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Publisher: Black Library
Genre: Grimdark SF
Publication Date: 2012
In the ancient and sprawling city of Queen Mab, a young woman named Alizabeth Bequin is about to be drawn into a conspiracy that could reshape the Imperium itself. But how can she navigate the tangled webs when she knows so little. Could even her own identity be hidden from her . . ?
First released in 2012 with the subheading Eisenhorn vs Ravenor, Dan Abnett’s legendary Pariah has now been re-released as the opening act of the Bequin trilogy, with the much anticipated Penitent also available and the promise of Pandemonium not too distant in the future. The Bequin trilogy forms a part of Abnett’s larger Inquisition set of novels, following on from the Eisenhorn novels and the Ravenor trilogy. If you haven’t read these prior works, then first of all you are missing out, but secondly you definitely should do the background reading before tackling Pariah.
In spite of what I have just said, for most of its pages Pariah functions as a standalone novel. The setting is a new one, and one that Abnett brings to grim life from the opening pages. Queen Mab is as mysterious to us readers as it it to those who inhabit its dark streets. between doll shops, palaces, cathedrals, and schools of secretive organisations, Queen Mab is easily one of the most vividly realised locations in Warhammer 40,000’s extensive lore. At first, the plot seems new too, a classic and gripping tale of a home destroyed and a life on the run. It’s only in the third act (the novel being divided into three ‘books’) that the tie-ins to the larger Inquisition cycle become apparent and we start to learn more about Bequin’s place in the story.
Alizabeth Bequin is a name that will be familiar to Abnett’s readers, and both is and is not the central protagonist here. Though our narrator shares the name, and indeed the face, of Eisenhorn’s trusted aide, it’s clear from the outset that this is not quite the same woman. In a way, this is an origin story for Bequin, but not the one you might be expecting, unless you’ve been paying particularly close attention. Though she is not always what she seems to be, Bequin makes for a compelling character. Abnett’s choice to return to the first person pays off in spades. The sense of voice was something I found lacking in the Ravenor trilogy, but Bequin’s narration makes up for that shortcoming and then some. This Bequin is far less worldly than Abnett’s previous protagonists, and by keeping the first person focused on her, Abnett is able to keep key information from the reader without having to resort to any trickery, while also offering a truly unique insight into the world he has wrought.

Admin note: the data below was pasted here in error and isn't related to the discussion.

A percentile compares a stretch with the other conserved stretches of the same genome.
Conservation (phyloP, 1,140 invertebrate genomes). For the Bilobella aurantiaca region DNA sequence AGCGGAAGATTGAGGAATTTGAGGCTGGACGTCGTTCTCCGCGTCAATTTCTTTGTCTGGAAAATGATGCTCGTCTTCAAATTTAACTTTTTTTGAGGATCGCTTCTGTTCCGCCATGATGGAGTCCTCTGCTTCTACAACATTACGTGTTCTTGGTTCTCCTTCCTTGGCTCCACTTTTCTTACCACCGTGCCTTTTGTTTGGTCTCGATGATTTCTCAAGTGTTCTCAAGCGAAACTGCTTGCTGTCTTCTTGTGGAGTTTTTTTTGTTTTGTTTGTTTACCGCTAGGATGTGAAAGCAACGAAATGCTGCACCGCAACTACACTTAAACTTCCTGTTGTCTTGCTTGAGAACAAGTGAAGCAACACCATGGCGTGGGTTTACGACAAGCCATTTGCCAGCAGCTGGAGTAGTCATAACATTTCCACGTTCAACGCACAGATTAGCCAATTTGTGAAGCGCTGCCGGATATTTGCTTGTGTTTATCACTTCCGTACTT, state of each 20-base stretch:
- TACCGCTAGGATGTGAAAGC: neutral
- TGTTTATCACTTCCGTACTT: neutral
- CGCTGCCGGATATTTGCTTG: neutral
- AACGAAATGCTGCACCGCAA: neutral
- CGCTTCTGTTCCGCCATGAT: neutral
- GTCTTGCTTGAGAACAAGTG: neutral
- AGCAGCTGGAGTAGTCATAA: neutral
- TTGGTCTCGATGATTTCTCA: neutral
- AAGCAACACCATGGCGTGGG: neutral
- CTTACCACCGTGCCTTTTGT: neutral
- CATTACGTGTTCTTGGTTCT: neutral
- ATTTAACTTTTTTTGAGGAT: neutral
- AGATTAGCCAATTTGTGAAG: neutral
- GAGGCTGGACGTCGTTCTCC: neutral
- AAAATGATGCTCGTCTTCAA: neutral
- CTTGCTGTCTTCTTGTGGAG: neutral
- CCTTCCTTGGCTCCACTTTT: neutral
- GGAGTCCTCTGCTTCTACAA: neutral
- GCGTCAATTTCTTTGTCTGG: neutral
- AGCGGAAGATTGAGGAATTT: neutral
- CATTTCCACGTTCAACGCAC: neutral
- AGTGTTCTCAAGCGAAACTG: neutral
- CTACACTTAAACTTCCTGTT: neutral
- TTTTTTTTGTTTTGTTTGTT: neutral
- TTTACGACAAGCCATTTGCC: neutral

By the climax of the novel, the original subheading makes itself known, and everything is tied back into the larger narrative. The mystery of the King in Yellow is yet to be solved, but there is a sense that everything is now rushing headlong into the final fight. An impressive feat when there are still two books (at least) to go. This book really does feel like a shot in the arm from Abnett, and gives the series a kick that earlier volumes sometimes lacked, showing why Abnett is so well-regarded among his readers. Sticking through the rough patches was absolutely worth it to get this far.
Pariah is one of the strongest Black Library novels I have read, and deserves every piece of praise it is given. Penitence and Pandemonium cannot get here soon enough.
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